According to one of the UK's top experts, the number 10 cherry-picked "fake" coronavirus dates to justify England's second lockdown are and may have been intended to scare the public.
Well-known statistician Sir David Spiegelhalter said ministers "broke pretty much every code of conduct" by only showing worst-case scenarios, often based on outdated data.
The Cambridge professor told MPs yesterday: “Of course I don't want to attribute motivation to anyone. But if someone was really trying to manipulate the audience, scare them and convince them that what was done was right rather than actually informing them, then this is the kind of thing it could do. & # 39;
Downing Street used Doom-Mongering charts, which predicted 50,000 cases per day by mid-October and 4,000 deaths per day by the end of November, to justify England's second lockdown.
These fantastic charts have been widely ridiculed because the country recorded 14,000 daily infections over the past month and daily deaths averaged 441.
Professor Spiegelhalter said yesterday in a select committee of the House of Commons: “These forecasts were made in early October by a team based on certain very pessimistic assumptions.
“They had already been redesigned twice when they were shown to the public, so it was completely inappropriate to show them to the public.
“I'm not saying the verdict (to decide to go to lockdown) was wrong, I'm not commenting on it.
“What I strongly disagree with is the fact that such incorrect data and graphics were presented to the public as a justification for the decisions made.
“You didn't need this chart, you just needed very short term projections to say something needed to be done, or we could get into real trouble very quickly.
“There is good data available, and yet the need to convince people and give people some emotional response seems to take on a really high level of decision-making at some point. I find it pretty unfortunate. & # 39;
Even Tory MPs compared the Doomsday data used to justify the second lockdown to the controversial dossier Britain sent to war on Iraq.
“Many of us long to spend time with family and friends, regardless of their beliefs or origins. Yet we cannot afford to ignore caution. The virus doesn't know it's Christmas and we all have to be careful.
"I know this is not the same as a normal Christmas holiday and will not work for everyone. It is up to each of us to think carefully about how we use this particular limited-time donation."
The Welsh First Minister, Mr Drakeford, adopted a similar tone, adding: “We need to recognize that Christmas is a very important time for people and that you must have a set of rules within which people will be ready to to operate within.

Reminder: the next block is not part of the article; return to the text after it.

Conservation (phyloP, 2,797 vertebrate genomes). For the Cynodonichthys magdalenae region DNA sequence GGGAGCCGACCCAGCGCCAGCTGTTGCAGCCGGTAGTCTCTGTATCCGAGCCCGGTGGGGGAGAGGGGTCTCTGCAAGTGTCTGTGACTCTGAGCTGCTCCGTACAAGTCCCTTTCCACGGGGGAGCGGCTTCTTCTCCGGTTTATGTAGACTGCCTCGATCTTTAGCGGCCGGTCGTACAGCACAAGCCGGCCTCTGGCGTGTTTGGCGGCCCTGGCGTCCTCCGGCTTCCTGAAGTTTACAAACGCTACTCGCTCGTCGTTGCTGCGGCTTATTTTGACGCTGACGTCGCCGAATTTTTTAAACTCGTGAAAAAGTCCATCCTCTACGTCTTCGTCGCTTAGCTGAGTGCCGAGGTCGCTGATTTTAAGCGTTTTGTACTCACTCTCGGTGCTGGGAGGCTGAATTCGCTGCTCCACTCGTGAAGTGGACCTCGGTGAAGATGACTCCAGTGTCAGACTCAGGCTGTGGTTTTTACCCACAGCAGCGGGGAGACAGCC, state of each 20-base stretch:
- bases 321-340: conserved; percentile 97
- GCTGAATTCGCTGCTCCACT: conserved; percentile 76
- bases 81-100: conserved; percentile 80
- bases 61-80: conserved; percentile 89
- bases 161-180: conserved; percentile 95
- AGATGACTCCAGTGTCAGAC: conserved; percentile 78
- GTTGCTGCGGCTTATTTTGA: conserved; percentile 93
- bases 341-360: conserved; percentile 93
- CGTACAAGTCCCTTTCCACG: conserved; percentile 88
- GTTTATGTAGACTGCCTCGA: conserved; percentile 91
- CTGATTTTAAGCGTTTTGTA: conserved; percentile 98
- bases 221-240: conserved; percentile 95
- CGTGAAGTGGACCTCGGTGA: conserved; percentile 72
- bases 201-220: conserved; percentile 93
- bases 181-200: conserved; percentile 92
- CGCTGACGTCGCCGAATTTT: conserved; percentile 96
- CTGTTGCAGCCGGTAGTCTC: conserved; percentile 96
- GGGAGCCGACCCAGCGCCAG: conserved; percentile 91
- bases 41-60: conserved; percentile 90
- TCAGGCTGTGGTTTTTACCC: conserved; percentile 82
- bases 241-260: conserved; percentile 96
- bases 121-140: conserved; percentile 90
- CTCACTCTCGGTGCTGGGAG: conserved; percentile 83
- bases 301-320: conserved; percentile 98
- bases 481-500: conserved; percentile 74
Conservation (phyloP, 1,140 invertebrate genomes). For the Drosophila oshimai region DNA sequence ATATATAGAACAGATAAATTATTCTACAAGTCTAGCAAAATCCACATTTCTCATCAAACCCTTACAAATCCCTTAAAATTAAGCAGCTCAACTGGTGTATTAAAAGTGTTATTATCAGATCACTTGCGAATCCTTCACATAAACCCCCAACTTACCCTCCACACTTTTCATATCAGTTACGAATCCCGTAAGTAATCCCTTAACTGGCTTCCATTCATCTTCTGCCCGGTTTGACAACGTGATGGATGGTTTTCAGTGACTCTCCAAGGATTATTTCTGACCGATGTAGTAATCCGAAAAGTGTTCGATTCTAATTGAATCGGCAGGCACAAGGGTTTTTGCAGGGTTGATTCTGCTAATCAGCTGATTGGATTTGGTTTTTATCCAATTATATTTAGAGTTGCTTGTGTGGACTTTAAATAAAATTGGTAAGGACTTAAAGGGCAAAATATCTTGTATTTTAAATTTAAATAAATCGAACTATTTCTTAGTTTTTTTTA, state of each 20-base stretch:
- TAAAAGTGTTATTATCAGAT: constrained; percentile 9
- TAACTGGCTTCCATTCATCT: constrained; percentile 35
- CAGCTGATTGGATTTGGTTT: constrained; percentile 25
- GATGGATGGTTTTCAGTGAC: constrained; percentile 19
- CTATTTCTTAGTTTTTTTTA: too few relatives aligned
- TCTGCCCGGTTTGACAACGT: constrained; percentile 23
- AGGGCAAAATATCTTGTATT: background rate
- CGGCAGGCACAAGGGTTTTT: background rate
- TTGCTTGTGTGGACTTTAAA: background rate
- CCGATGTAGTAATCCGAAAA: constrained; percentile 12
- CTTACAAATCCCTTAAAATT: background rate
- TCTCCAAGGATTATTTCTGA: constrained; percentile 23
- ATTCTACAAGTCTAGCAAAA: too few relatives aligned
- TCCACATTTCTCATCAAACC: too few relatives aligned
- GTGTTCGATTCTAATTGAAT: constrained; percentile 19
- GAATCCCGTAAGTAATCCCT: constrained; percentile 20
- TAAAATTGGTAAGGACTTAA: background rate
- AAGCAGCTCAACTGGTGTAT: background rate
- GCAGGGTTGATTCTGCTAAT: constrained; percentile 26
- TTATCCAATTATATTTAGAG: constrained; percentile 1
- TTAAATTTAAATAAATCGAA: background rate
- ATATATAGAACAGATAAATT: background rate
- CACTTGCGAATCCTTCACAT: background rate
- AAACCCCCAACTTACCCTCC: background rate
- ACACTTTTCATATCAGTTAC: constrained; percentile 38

"While I am hesitant because of the state of the virus in Wales and across the UK, it is better that we come up with a number of joint arrangements that will provide a framework for people to manage and act responsibly within the virus."
Ms Sturgeon had previously suggested that the Christmas break would not be exactly the same following the coronavirus lockdown in Scotland.
She said, “We know that for some, staying in touch with friends and family is vital at this time, as isolation and loneliness can hit people particularly hard at Christmas time. The "bubble" approach aims to reduce this impact.
“But we have to be clear that there can be no further relaxation of the measures for Hogmanay. Even this brief relaxation gives the virus a chance to spread. Our priority is to suppress the transmission of Covid-19 and reduce the risk to the vulnerable and those who have been shielded for so long – and to do this, the rules must be followed.
“Just because you can mingle with others indoors during this time doesn't mean you have to. If you choose to follow the rules as they are, you will continue the hard work to fight this virus and prevent it from spreading. & # 39;
In Scotland there are currently different assembly rules than in England. B. the exclusion of minors under 12 years of age.
For days, desperate efforts have been made to find a common position for England, Scotland, Wales and Northern Ireland to make a kind of family Christmas possible.
The announcement was expected yesterday, but that was earlier called into question when government sources admitted that "details need to be ironed out".
As the dispute between the British nations continues, Mr Johnson faces a Tory revolt over his new local lockdown plans for December 2nd.
MPs have warned Mr Johnson that placing parts of the country under draconian Level 2 and 3 restrictions and causing a harmful new mutiny will be "catastrophic" for corporations.
Ministers insist that they wait for the latest local infection data to decide which brackets to put each area in. The breakdown is due to be released on Thursday.
But Whitehall sources said there would be very few districts in Tier One where indoor socializing will be allowed.